How important is using sustainable materials and eco-friendly designs for your projects?

It’s actually more important than ever to make sure every “built building” has these types of materials and features integrated and fully specified that are sustainable.

Palisades Traditional

Can you describe your most challenging project?

Probably the most challenging project is not one specific home or building…its the “living up to the challenge” to go from one architectural style to another…and end up being successful with a specific project’s creation in that regard. So, being asked to go from Traditional to Modern to Mediterranean (and even to Rustern!) offers the biggest challenge. Somehow, I am able to go from one architectural style to another and not miss a beat in terms of not losing my passion to create new and innovative designs.

Can you describe an evolution in your work from when you began until today?

One way we have evolved is to not think design and innovation is based on a past success. One needs to be open-minded to change. I truly believe most change is for the better.

Malibu Farm House

How important is collaboration in you and your team’s work?

I believe no architect can truthfully say it’s solely their own idea or creation. It takes a compete team of talented “helpers” to pull off any project…not just nowadays while working with all the “red tape” but even “back in day.” Successful architects, I believe, always had a helper…they just probably would never admit it!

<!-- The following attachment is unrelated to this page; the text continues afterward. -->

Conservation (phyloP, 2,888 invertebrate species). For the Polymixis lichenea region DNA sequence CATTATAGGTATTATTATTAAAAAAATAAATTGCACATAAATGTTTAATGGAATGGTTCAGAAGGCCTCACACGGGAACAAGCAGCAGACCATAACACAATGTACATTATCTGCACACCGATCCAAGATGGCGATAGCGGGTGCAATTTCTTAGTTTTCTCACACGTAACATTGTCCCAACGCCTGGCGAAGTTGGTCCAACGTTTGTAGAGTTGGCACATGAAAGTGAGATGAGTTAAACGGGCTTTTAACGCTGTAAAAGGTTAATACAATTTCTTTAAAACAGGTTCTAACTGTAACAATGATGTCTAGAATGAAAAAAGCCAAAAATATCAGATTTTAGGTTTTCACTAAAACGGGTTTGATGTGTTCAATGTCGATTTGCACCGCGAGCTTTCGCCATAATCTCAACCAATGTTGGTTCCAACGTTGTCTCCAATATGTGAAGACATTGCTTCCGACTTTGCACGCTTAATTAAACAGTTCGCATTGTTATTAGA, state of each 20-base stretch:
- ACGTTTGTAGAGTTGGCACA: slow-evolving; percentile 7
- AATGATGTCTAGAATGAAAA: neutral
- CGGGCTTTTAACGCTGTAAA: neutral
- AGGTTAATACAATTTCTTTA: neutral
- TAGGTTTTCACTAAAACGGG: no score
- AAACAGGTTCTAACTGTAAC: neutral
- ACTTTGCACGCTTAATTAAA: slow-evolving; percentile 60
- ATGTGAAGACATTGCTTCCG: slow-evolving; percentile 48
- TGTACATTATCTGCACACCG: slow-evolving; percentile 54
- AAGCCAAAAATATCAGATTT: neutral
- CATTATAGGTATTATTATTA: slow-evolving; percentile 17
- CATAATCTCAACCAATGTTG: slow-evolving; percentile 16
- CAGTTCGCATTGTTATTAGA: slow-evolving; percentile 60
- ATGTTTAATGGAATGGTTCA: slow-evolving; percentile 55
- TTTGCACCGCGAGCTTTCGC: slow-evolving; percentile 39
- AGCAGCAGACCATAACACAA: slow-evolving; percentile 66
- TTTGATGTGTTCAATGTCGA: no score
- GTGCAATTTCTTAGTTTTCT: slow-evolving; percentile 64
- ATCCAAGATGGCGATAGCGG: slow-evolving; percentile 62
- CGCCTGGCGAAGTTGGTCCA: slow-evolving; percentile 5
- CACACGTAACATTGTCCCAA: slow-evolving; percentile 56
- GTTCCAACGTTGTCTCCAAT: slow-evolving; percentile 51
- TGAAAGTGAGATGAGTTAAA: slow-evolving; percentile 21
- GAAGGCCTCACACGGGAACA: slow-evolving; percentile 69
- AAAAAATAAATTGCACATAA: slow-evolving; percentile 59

How has Covid-19 affected your work environment and your process?

Working throughout these “Covid Times” are in so many ways what our office endured during the recent Malibu fires almost two years ago. We had no choice but to all work from home as our office was “on fire” and had to be completely remodeled. Back then we did not have ZOOM so now it’s even easier and more efficient to work remotely.

How would a good friend of yours describe your work?

Diverse, but easy to live in.

Casa Bindley

What have you seen on recent travels that inspires you?

Funny as any recent travels are certainly what one would typically associate as “travels abroad,” where one gets architecturally inspired, like in Italy…but actually recent driving trips to “wide open” states like Idaho and Montana have inspired me to greatly appreciate how much the rugged environment and abrupt changes in weather continue to play a key role on an “architect’s way of life.”

What advice would you give to a young architect?

Don’t give up on the passion. Being an architect is truly a “passion profession.

Do you live in one of your own homes?

Yes, we will eventually once our Broad Beach remodel is completed!

What is it about Malibu that you find so inspiring?

It may be a cliche but it’s true when they say “Malibu is a Way of Life.” It’s about living (and raising our twin sons) in a great community of people while all along being surrounded by the sheer beauty of our local environment…the mountains and the sea.

Find out more about Doug Burdge and his projects here.

Jacqueline Tager | CalBre#: 1476997
jacqueline.tager@sothebyshomes | (323) 697-3040
Sotheby’s International Realty – Los Feliz Brokerage
1801 N Hillhurst Avenue Los Angeles, CA 90027